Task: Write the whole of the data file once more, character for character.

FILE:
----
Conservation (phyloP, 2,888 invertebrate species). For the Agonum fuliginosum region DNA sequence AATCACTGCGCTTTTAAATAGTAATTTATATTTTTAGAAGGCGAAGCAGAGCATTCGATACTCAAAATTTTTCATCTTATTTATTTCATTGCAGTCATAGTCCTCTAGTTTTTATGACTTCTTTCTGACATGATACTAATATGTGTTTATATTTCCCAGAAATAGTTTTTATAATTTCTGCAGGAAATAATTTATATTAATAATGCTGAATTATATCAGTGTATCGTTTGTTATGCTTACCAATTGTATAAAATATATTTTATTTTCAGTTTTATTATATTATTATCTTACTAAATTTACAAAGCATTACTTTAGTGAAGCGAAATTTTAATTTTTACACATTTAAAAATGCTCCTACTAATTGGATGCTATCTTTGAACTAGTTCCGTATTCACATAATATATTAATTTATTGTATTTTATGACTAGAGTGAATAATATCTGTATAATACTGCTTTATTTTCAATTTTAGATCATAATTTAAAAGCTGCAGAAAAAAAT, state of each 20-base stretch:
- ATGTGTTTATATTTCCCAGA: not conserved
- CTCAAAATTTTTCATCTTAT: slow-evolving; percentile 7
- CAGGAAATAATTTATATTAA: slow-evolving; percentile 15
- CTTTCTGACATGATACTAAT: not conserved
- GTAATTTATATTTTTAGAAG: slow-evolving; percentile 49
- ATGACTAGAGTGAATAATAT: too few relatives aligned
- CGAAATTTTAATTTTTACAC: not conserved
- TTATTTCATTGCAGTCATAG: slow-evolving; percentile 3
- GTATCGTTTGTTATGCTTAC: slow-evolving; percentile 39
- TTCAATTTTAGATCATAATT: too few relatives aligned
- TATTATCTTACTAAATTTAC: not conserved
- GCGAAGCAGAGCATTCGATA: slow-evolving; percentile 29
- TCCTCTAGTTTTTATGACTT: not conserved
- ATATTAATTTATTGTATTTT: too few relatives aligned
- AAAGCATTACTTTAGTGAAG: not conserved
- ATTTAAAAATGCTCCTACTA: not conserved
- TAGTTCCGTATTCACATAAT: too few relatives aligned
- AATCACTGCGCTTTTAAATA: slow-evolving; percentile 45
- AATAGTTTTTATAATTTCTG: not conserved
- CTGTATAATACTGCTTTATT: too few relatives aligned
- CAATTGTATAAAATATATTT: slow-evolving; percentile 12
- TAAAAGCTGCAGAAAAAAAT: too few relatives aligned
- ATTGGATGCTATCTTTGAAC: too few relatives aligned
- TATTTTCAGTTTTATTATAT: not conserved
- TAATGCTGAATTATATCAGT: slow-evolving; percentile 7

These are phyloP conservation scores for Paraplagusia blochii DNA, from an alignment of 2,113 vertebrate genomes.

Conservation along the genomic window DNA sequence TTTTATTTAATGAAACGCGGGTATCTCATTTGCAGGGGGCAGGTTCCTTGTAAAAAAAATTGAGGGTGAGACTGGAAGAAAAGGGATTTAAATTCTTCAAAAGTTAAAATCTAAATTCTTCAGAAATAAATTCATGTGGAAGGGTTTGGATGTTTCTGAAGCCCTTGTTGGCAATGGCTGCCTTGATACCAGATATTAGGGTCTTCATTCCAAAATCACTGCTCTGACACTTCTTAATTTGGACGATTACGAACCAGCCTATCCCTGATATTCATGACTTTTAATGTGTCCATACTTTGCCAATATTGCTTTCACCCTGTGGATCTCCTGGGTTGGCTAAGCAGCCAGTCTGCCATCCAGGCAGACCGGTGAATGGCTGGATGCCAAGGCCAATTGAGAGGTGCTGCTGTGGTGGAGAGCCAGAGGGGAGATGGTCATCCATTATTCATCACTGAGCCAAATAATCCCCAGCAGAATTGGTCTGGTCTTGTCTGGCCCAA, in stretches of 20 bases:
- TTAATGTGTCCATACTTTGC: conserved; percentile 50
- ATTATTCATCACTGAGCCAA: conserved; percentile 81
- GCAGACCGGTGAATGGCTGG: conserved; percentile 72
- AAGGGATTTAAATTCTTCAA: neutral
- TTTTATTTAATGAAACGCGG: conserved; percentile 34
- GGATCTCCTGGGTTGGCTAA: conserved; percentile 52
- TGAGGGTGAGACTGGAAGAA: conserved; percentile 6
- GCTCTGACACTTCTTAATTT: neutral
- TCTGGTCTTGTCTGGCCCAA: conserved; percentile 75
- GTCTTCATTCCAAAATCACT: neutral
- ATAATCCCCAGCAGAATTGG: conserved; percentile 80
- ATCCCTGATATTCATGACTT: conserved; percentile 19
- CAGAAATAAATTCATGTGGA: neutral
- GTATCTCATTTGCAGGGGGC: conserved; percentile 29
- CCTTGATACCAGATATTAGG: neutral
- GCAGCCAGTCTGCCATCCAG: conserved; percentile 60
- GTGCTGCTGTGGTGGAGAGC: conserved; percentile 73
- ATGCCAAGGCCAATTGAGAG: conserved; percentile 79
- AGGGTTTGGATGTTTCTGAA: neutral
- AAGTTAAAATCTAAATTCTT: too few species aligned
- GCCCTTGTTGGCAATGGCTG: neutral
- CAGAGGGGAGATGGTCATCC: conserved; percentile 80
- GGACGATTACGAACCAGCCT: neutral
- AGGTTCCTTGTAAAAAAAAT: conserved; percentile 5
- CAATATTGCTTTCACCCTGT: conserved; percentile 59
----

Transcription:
Conservation (phyloP, 2,888 invertebrate species). For the Agonum fuliginosum region DNA sequence AATCACTGCGCTTTTAAATAGTAATTTATATTTTTAGAAGGCGAAGCAGAGCATTCGATACTCAAAATTTTTCATCTTATTTATTTCATTGCAGTCATAGTCCTCTAGTTTTTATGACTTCTTTCTGACATGATACTAATATGTGTTTATATTTCCCAGAAATAGTTTTTATAATTTCTGCAGGAAATAATTTATATTAATAATGCTGAATTATATCAGTGTATCGTTTGTTATGCTTACCAATTGTATAAAATATATTTTATTTTCAGTTTTATTATATTATTATCTTACTAAATTTACAAAGCATTACTTTAGTGAAGCGAAATTTTAATTTTTACACATTTAAAAATGCTCCTACTAATTGGATGCTATCTTTGAACTAGTTCCGTATTCACATAATATATTAATTTATTGTATTTTATGACTAGAGTGAATAATATCTGTATAATACTGCTTTATTTTCAATTTTAGATCATAATTTAAAAGCTGCAGAAAAAAAT, state of each 20-base stretch:
- ATGTGTTTATATTTCCCAGA: not conserved
- CTCAAAATTTTTCATCTTAT: slow-evolving; percentile 7
- CAGGAAATAATTTATATTAA: slow-evolving; percentile 15
- CTTTCTGACATGATACTAAT: not conserved
- GTAATTTATATTTTTAGAAG: slow-evolving; percentile 49
- ATGACTAGAGTGAATAATAT: too few relatives aligned
- CGAAATTTTAATTTTTACAC: not conserved
- TTATTTCATTGCAGTCATAG: slow-evolving; percentile 3
- GTATCGTTTGTTATGCTTAC: slow-evolving; percentile 39
- TTCAATTTTAGATCATAATT: too few relatives aligned
- TATTATCTTACTAAATTTAC: not conserved
- GCGAAGCAGAGCATTCGATA: slow-evolving; percentile 29
- TCCTCTAGTTTTTATGACTT: not conserved
- ATATTAATTTATTGTATTTT: too few relatives aligned
- AAAGCATTACTTTAGTGAAG: not conserved
- ATTTAAAAATGCTCCTACTA: not conserved
- TAGTTCCGTATTCACATAAT: too few relatives aligned
- AATCACTGCGCTTTTAAATA: slow-evolving; percentile 45
- AATAGTTTTTATAATTTCTG: not conserved
- CTGTATAATACTGCTTTATT: too few relatives aligned
- CAATTGTATAAAATATATTT: slow-evolving; percentile 12
- TAAAAGCTGCAGAAAAAAAT: too few relatives aligned
- ATTGGATGCTATCTTTGAAC: too few relatives aligned
- TATTTTCAGTTTTATTATAT: not conserved
- TAATGCTGAATTATATCAGT: slow-evolving; percentile 7

These are phyloP conservation scores for Paraplagusia blochii DNA, from an alignment of 2,113 vertebrate genomes.

Conservation along the genomic window DNA sequence TTTTATTTAATGAAACGCGGGTATCTCATTTGCAGGGGGCAGGTTCCTTGTAAAAAAAATTGAGGGTGAGACTGGAAGAAAAGGGATTTAAATTCTTCAAAAGTTAAAATCTAAATTCTTCAGAAATAAATTCATGTGGAAGGGTTTGGATGTTTCTGAAGCCCTTGTTGGCAATGGCTGCCTTGATACCAGATATTAGGGTCTTCATTCCAAAATCACTGCTCTGACACTTCTTAATTTGGACGATTACGAACCAGCCTATCCCTGATATTCATGACTTTTAATGTGTCCATACTTTGCCAATATTGCTTTCACCCTGTGGATCTCCTGGGTTGGCTAAGCAGCCAGTCTGCCATCCAGGCAGACCGGTGAATGGCTGGATGCCAAGGCCAATTGAGAGGTGCTGCTGTGGTGGAGAGCCAGAGGGGAGATGGTCATCCATTATTCATCACTGAGCCAAATAATCCCCAGCAGAATTGGTCTGGTCTTGTCTGGCCCAA, in stretches of 20 bases:
- TTAATGTGTCCATACTTTGC: conserved; percentile 50
- ATTATTCATCACTGAGCCAA: conserved; percentile 81
- GCAGACCGGTGAATGGCTGG: conserved; percentile 72
- AAGGGATTTAAATTCTTCAA: neutral
- TTTTATTTAATGAAACGCGG: conserved; percentile 34
- GGATCTCCTGGGTTGGCTAA: conserved; percentile 52
- TGAGGGTGAGACTGGAAGAA: conserved; percentile 6
- GCTCTGACACTTCTTAATTT: neutral
- TCTGGTCTTGTCTGGCCCAA: conserved; percentile 75
- GTCTTCATTCCAAAATCACT: neutral
- ATAATCCCCAGCAGAATTGG: conserved; percentile 80
- ATCCCTGATATTCATGACTT: conserved; percentile 19
- CAGAAATAAATTCATGTGGA: neutral
- GTATCTCATTTGCAGGGGGC: conserved; percentile 29
- CCTTGATACCAGATATTAGG: neutral
- GCAGCCAGTCTGCCATCCAG: conserved; percentile 60
- GTGCTGCTGTGGTGGAGAGC: conserved; percentile 73
- ATGCCAAGGCCAATTGAGAG: conserved; percentile 79
- AGGGTTTGGATGTTTCTGAA: neutral
- AAGTTAAAATCTAAATTCTT: too few species aligned
- GCCCTTGTTGGCAATGGCTG: neutral
- CAGAGGGGAGATGGTCATCC: conserved; percentile 80
- GGACGATTACGAACCAGCCT: neutral
- AGGTTCCTTGTAAAAAAAAT: conserved; percentile 5
- CAATATTGCTTTCACCCTGT: conserved; percentile 59